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Part 2: Multi-Cloud Strategies Using Microservices Architecture (Continued)

Boris Zaikin

BLOGMultiCloud (Continued) 02 Oct 2023

Cloud Components and Services for Building Microservices Architecture

In this section, we will get into a few cloud services that we can use to build microservices architecture so we know what service or cloud component to choose during microservices architecture design and implementation.

Microservices and Multi-Cloud Environments

Nowadays, there is no option to avoid talking about microservices during architectural calls, especially if you want to design cloud or multi-cloud, modular, scalable, and multi-user applications. In this article, I will explain microservices and how to design applications based on the multi-cloud scenario. I will walk you through the microservice design pattern and wrap this information into an architectural example.

Container Engine

Container engines are essential to building microservices as they allow for separation, orchestration, and management of the microservices within various cloud providers. Docker is a widely used container engine that allows one to wrap each microservice into a container and put it into a cloud-based container orchestration system like Kubernetes (AKS, EKS) or directly spin up the application. Containerd is the same as Docker but has a lightweight and more secure architecture.

Orchestrator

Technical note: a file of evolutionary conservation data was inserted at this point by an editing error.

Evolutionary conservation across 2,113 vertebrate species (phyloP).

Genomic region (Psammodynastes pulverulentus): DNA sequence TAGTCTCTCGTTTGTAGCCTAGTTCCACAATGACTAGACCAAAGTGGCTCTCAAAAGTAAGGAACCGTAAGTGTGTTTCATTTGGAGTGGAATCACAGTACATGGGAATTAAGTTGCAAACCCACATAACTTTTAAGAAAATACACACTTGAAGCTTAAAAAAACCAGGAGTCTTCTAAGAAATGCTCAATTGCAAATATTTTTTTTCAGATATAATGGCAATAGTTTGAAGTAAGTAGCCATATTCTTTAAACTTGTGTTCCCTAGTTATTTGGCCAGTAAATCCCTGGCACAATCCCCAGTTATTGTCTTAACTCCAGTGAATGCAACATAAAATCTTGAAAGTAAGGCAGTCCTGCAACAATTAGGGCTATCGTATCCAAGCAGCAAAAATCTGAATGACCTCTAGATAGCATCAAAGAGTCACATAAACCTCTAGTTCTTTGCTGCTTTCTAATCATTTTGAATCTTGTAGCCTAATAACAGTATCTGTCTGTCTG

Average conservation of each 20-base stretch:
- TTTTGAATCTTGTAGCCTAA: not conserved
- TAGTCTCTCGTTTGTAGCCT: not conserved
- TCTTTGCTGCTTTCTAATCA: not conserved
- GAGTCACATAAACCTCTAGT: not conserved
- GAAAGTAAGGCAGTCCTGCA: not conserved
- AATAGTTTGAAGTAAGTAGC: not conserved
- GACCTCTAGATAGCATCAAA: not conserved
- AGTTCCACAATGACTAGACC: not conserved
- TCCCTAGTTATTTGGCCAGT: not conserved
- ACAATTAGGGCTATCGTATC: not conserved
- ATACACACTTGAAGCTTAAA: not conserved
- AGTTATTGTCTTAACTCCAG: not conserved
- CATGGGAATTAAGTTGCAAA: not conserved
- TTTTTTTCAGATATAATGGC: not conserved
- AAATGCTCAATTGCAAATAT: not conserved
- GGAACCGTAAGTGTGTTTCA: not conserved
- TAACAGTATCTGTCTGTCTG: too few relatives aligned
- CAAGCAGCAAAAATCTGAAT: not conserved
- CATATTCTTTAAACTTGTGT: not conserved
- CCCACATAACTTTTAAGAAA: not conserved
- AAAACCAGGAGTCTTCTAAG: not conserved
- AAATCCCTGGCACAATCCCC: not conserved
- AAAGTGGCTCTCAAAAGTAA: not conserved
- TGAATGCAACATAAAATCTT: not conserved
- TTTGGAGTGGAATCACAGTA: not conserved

Kubernetes is a popular open-source system for orchestrating, automating deployment, and scaling the containers apps. It contains and automates the deployment. Azure, AWS, and Google Cloud have their own managed orchestration services that already include load balancing, auto scaling, workload management, monitoring, and a service mesh.

Azure Service Fabric is a distributed platform to orchestrate microservices. For several years, the main goal was to provide the best support for .NET Core/Framework- and Windows-based microservices; we can see it in the selection service flowchart. Microsoft claims that Service Fabric supports other languages and platforms like Linux as well.

Message Bus

A queue is a service that is based on the FIFO (first in, first out) principle. All message bus systems are based on this service. For example, Azure has queue storage that contains simple business logic. If you have a simple architecture that needs centralized message storage, you can rely on the queue. AWS and Google Cloud also have the Simple Queue Service and GC Pub/Sub, respectively. These allow you to send, store, and receive messages between microservices and software components.